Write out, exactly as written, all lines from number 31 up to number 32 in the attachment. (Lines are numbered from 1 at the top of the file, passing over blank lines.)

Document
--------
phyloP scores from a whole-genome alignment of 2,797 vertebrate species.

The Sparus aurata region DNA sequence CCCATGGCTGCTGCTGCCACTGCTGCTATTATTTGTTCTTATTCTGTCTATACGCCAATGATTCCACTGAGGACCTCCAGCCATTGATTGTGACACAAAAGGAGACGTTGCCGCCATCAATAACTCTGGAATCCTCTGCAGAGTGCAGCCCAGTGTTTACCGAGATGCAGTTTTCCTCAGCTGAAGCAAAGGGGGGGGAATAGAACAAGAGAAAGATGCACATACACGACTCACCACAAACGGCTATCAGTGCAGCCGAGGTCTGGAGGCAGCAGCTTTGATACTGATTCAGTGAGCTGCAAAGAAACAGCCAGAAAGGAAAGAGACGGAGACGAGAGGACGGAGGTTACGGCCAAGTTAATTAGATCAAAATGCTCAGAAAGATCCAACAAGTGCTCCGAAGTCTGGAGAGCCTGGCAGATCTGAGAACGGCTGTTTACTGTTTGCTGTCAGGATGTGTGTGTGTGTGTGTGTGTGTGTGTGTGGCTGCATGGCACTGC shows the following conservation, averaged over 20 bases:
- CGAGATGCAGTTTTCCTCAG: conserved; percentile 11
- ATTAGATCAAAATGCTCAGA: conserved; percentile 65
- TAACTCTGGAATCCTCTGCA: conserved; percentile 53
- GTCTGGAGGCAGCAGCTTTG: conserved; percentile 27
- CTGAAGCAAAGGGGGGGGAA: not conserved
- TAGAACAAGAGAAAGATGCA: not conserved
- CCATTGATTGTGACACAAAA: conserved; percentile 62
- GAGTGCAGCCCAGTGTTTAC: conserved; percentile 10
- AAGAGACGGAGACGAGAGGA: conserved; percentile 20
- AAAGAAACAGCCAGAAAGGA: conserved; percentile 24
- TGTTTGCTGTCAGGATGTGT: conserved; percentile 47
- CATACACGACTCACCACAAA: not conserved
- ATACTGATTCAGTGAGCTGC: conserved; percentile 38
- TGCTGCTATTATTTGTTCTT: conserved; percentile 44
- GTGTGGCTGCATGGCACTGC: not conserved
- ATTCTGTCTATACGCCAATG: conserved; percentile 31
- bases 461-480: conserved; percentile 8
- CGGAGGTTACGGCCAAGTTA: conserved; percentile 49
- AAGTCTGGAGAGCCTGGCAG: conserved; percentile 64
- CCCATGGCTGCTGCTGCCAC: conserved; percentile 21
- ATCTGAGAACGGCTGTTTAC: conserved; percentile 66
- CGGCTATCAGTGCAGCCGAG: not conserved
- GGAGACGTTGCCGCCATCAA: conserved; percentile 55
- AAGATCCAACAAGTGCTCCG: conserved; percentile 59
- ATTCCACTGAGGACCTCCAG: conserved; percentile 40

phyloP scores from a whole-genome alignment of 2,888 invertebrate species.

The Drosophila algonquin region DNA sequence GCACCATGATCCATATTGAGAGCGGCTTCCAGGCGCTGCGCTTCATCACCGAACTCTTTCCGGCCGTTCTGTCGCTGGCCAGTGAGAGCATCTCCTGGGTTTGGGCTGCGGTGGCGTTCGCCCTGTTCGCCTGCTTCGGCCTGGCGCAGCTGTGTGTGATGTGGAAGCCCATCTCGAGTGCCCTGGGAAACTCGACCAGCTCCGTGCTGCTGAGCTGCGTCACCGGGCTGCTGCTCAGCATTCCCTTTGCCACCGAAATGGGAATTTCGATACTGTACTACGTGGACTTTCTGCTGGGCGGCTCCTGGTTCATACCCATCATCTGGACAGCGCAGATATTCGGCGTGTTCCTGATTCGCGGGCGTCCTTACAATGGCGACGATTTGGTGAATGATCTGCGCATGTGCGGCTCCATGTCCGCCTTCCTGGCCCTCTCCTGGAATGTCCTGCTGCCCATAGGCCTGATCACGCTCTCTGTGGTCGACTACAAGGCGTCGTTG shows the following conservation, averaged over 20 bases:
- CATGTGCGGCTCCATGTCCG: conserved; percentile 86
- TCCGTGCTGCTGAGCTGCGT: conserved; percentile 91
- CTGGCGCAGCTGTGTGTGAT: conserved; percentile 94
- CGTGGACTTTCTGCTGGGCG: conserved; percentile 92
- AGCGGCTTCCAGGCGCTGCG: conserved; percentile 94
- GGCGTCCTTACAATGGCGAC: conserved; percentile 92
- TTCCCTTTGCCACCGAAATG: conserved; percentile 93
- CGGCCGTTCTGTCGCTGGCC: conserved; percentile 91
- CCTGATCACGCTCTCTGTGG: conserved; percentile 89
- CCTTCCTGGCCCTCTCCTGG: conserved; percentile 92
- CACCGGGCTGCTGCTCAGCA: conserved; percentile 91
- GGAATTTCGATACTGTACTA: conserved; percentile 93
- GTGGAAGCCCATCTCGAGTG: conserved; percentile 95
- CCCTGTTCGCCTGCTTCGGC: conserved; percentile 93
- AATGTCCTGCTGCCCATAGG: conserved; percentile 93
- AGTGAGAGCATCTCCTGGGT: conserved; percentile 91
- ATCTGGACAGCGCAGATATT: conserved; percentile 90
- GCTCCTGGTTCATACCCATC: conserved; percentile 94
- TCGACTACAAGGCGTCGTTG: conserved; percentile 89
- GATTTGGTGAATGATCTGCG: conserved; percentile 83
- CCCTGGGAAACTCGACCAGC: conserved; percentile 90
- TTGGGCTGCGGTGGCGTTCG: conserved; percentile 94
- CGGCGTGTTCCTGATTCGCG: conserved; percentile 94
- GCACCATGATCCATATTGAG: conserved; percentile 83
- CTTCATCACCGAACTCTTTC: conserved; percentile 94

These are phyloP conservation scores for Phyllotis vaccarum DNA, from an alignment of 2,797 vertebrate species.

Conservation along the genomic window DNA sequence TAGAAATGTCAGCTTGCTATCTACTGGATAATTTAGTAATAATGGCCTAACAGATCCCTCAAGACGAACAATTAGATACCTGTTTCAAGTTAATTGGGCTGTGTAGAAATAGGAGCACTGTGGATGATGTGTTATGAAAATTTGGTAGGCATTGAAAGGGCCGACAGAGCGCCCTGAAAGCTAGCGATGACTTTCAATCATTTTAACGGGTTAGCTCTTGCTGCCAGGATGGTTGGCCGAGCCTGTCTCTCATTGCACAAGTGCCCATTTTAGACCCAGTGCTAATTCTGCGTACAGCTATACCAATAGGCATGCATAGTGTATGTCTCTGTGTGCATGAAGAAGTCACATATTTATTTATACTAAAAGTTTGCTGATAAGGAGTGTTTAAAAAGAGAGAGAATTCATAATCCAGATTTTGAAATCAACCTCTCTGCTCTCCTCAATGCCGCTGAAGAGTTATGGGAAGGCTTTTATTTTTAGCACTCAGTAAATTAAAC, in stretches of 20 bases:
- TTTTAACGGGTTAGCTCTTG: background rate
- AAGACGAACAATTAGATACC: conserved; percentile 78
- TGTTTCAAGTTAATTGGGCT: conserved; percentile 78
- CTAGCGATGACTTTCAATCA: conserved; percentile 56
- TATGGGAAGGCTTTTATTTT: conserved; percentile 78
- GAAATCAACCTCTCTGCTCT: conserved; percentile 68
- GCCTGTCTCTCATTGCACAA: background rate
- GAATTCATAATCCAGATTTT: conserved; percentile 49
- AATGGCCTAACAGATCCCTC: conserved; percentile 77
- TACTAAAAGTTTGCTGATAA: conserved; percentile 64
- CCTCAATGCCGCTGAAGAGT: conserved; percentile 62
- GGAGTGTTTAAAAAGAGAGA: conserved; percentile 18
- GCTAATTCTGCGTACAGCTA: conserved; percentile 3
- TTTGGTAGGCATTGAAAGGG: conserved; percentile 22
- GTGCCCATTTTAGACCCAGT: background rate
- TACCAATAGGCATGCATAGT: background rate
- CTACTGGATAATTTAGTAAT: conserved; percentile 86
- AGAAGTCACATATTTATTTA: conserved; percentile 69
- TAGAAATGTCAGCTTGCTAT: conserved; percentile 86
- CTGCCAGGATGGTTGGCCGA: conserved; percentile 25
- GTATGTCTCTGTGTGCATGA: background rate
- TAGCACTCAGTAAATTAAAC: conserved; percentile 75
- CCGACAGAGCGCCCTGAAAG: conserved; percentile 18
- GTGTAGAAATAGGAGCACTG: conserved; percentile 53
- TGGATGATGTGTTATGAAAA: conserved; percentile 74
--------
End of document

- TCCGTGCTGCTGAGCTGCGT: conserved; percentile 91
- CTGGCGCAGCTGTGTGTGAT: conserved; percentile 94